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Authors: Denzil Meyrick

Tags: #Fiction, #Mystery & Detective, #General, #Crime

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BOOK: Whisky From Small Glasses
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Behind the closed door the sound of a giggling female was plain. The nameplate read simply:
SUPERINTENDENT JOHN DONALD. COMMANDER DIV. CID
. Daley knocked loudly three times. After a few moments of mumbled voices, the familiar ‘Come’ served as an invitation for Daley to enter. He opened the door and stepped inside, straight-backed and confident.

Donald was sitting behind an unfeasibly large desk that made the rest of the office seem shrunken. An attractive woman stood over him clutching a file, looking intently on as the superintendent busily appended his signature to a document.

‘Ah, Jim.’ Donald’s eyes flitted towards him then back to his papers. He gestured airily with his left hand. ‘Make yourself comfortable while I satisfy the rapacious appetite for my time this young lady seems to harbour.’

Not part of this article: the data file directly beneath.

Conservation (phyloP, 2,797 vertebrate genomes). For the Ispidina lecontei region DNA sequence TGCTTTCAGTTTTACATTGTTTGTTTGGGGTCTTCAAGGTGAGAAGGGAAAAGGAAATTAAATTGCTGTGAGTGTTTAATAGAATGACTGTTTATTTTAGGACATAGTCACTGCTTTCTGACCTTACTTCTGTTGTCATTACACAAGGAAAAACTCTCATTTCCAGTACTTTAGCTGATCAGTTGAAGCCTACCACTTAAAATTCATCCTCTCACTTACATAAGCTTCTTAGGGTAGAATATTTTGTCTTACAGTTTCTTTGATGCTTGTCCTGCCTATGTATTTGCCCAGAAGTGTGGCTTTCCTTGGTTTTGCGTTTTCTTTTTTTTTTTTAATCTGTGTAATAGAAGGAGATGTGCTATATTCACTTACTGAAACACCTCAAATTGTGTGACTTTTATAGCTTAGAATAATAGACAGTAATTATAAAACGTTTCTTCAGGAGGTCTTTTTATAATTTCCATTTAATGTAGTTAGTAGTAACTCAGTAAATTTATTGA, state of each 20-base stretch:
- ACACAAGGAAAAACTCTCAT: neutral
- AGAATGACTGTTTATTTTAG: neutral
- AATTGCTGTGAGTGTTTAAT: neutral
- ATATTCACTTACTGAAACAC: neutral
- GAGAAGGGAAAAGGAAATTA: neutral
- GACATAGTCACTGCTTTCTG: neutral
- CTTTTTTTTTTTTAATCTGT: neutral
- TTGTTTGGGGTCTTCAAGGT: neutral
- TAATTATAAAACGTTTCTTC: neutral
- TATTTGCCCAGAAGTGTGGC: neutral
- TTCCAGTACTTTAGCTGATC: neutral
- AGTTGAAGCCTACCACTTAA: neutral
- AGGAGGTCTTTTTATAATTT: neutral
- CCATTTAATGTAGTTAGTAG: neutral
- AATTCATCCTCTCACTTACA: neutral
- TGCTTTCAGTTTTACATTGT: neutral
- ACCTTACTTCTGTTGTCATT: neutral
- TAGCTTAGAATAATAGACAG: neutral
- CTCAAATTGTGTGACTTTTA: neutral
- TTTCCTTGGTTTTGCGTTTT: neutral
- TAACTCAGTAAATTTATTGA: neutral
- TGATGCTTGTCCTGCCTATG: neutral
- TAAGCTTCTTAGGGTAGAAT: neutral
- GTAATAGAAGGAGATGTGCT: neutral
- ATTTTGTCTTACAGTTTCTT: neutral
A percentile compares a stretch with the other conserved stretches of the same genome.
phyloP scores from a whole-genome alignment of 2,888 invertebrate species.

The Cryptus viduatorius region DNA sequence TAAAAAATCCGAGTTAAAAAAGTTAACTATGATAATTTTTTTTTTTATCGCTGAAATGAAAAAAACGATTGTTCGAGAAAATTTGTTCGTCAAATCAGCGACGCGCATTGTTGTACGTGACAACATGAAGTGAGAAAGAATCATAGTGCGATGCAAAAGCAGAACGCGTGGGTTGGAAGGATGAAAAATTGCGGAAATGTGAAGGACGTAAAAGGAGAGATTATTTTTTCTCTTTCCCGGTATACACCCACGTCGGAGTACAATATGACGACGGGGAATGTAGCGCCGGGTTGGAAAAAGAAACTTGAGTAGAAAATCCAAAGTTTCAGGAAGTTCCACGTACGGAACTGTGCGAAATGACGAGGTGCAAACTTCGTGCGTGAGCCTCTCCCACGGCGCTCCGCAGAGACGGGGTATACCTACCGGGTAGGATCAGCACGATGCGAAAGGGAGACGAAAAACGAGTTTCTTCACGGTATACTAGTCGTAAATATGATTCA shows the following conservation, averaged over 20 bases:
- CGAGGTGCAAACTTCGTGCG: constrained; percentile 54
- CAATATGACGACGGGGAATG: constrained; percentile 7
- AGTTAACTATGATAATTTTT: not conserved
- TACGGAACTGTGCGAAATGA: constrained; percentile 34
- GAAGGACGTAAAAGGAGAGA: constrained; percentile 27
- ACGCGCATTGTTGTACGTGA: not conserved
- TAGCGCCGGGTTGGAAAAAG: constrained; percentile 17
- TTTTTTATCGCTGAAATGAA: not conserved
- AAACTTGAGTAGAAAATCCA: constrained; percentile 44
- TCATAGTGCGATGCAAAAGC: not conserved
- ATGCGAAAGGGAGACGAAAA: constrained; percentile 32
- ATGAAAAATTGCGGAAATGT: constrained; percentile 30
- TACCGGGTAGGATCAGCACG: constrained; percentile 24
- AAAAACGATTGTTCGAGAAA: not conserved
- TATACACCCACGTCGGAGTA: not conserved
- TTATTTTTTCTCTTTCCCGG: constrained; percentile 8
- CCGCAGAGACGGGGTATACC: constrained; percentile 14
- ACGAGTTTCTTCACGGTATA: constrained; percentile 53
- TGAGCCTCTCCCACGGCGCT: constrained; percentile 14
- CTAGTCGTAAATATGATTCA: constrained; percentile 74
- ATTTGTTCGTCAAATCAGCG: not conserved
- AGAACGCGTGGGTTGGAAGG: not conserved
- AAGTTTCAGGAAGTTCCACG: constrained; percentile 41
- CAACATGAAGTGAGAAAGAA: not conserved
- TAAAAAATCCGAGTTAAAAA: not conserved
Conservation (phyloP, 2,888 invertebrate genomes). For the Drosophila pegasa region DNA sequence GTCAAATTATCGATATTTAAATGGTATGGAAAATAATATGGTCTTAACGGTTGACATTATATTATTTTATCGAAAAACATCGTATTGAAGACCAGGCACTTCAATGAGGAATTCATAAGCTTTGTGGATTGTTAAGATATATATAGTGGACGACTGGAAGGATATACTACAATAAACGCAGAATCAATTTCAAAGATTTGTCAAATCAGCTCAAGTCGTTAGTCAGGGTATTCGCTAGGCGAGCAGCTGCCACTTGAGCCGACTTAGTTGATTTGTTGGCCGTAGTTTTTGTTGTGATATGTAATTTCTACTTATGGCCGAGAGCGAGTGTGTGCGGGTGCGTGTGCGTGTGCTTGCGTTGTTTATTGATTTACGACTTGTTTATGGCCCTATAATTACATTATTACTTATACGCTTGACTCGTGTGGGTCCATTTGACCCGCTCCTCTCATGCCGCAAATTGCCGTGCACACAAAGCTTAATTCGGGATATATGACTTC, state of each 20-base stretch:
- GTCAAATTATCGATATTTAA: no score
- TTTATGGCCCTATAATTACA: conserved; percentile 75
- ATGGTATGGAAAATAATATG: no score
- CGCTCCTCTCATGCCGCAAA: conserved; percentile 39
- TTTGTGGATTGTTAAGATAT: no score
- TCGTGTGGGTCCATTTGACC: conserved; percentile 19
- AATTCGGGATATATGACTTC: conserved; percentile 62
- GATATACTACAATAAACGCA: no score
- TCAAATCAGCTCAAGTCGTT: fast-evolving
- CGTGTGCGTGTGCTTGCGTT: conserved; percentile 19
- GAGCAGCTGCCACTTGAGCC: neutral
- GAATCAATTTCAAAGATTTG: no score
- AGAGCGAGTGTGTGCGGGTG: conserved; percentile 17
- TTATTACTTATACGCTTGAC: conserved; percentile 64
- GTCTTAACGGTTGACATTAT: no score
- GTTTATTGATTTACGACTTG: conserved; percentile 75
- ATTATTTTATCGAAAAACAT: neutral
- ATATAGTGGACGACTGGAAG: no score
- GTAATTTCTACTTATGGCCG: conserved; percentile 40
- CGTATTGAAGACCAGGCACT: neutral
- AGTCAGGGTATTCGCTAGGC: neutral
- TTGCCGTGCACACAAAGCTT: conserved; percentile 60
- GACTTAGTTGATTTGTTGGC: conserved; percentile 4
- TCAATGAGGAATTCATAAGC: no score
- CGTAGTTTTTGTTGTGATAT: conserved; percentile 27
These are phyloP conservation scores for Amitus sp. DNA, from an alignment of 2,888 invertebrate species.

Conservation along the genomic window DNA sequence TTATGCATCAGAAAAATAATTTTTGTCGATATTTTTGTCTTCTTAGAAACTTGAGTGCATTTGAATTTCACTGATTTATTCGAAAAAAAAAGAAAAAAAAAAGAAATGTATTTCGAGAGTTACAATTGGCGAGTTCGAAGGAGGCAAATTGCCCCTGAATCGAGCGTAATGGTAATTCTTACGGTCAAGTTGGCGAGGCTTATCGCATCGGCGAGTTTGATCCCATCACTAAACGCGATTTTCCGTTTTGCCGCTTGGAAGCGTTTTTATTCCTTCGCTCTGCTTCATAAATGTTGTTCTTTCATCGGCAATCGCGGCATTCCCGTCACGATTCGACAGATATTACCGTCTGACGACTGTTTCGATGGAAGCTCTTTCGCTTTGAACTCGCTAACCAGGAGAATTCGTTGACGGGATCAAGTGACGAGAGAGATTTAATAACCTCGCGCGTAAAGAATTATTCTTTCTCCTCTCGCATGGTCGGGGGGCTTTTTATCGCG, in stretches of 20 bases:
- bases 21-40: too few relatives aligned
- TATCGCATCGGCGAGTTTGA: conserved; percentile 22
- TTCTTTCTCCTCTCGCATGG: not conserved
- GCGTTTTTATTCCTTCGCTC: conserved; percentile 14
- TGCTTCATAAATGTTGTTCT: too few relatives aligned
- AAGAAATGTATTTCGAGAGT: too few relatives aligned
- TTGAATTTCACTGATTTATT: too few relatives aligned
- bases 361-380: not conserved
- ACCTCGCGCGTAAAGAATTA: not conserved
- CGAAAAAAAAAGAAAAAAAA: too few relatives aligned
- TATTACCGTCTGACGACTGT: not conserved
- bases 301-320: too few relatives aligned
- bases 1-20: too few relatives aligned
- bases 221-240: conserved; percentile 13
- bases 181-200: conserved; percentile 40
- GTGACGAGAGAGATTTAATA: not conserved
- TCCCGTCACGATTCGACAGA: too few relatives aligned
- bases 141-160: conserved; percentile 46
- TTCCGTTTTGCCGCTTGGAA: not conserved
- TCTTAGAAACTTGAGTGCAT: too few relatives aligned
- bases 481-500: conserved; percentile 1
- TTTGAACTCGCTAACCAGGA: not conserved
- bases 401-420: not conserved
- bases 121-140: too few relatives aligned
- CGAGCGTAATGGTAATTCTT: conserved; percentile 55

Same old, same old. Jim was used to his boss’s eccentricities; at times it felt as though he had worked for this man for his entire career. As a young probationary cop Donald had been Daley’s shift sergeant. On his first posting to Paisley CID, as a raw DC, Donald was his DS. Not long after Daley’s promotion to DS in A-Division in Glasgow, Donald arrived as the all-powerful DCI. They were once described as star-crossed. He wished they weren’t.

The man who sat in front of him now bore hardly any resemblance to the foul-mouthed, overweight philistine of what
seemed like a very long time ago. Steadily Donald had ironed out all his imperfections. He stopped drinking, took up running, golf and squash, and consequently lost piles of weight. He spent a great deal of time abroad or under a sunbed, ensuring that his permanent tan was just that. Even his hair had undergone a transformation: gone were the thick black curls cut close to the scalp; now thinning, his gelled coiffure made him look like a hackneyed version of an East End gangster.